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NCAA’s treatment of athletes is unacceptable Lincoln Plews

Allow me to describe a business plan: you set up a league of 350 basketball teams across the United States.

These teams recruit talented players directly out of high school. Due to societal conditions and professional regulations, players’ other options are so limited that they effectively have no choice but to join your league.

The teams play each other, and the competition is very good. So good, in fact, that sports fans around the nation want to watch them play. You, being a wise businessman, charge for entrance to the games, television broadcasting, jersey sales, etc.

As the founder of this system, you are rolling in dough. Here’s the real kicker, though. Those players, the ones everyone pays to see? Because you’re their only real option, you don’t have to pay them anything! Sound messed up? It is. It’s also exactly what the NCAA does.

Twenty-two million six hundred thousand people watched the men’s college basketball national championship this year.

All those viewers mean big money. The NCAA brought in just under $1 billion last year, $700 million of which came from the multimedia/marketing rights to college basketball.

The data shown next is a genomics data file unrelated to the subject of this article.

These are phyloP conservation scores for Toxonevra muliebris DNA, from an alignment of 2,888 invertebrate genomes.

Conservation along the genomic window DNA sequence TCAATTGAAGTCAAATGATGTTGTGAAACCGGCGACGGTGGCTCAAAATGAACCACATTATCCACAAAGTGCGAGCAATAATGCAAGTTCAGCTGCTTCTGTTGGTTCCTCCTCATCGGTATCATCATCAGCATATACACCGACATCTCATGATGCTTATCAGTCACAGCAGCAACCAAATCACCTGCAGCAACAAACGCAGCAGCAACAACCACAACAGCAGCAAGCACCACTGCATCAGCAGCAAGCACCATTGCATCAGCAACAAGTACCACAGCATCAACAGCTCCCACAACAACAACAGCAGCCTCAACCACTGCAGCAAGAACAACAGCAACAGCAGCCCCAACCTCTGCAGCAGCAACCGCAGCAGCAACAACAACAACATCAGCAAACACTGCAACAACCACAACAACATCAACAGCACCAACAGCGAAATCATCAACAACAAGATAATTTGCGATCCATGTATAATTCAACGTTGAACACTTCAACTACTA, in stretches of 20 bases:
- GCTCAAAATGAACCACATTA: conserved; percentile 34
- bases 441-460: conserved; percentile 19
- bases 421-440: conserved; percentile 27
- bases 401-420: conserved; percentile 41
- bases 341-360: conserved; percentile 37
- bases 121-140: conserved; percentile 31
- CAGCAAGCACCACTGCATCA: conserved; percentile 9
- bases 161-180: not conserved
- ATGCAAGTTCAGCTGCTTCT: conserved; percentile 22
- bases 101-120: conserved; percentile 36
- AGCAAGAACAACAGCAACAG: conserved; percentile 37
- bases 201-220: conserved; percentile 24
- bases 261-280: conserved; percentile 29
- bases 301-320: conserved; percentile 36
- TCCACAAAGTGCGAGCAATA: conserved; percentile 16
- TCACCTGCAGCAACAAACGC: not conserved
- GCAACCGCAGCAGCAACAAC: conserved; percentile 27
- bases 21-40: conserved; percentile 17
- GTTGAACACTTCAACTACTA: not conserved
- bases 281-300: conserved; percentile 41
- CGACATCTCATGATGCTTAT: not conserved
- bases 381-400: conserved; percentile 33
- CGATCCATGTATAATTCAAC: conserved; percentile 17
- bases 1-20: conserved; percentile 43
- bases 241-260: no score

Everyone who is part of the college basketball system is paid handsomely for their involvement, with one massive exception: the players. The NCAA’s CEO, Mark Emmert, made $1.7 million in 2013. The next two highest paid executives made $1 million and $600,000, respectively.

Coaches are similarly compensated, with top names like John Calipari ($6,300,000) and Mike Krzyzewski ($6,000,000) rewarded for their success.

The most frequent argument made against paying college players is that they are already being paid in the form of a free education. Let’s deconstruct that a bit.

At the University of Kentucky, in-state tuition with room and board totals $26,700. Out-of-state tuition is $40,3000.

The players, who are risking their bodies and future career prospects, all while practicing too frequently to take full advantage of their education, are “paid” .4 percent of what their coach makes.

Income inequality is often justified by saying that people are paid their market value. It doesn’t take much thought to see that doesn’t apply here. Extreme athletic talent is rare and highly valuable, as demonstrated by the massive salaries of professional athletes.

Despite the clear injustice of this situation, most people still oppose paying college athletes. In a Washington Post-ABC News poll from March 2014, 64 percent opposed payment, while only 33 percent supported it. This must change, and the first step is admitting that there is a problem.

How can we allow what is effectively athletic serfdom in the name of “amateur” contests that lead to million-dollar payouts for everyone but those actually playing the game? Is it really that important to our society to have non-paid professional athletes to watch in addition to the paid pros we enjoy every day?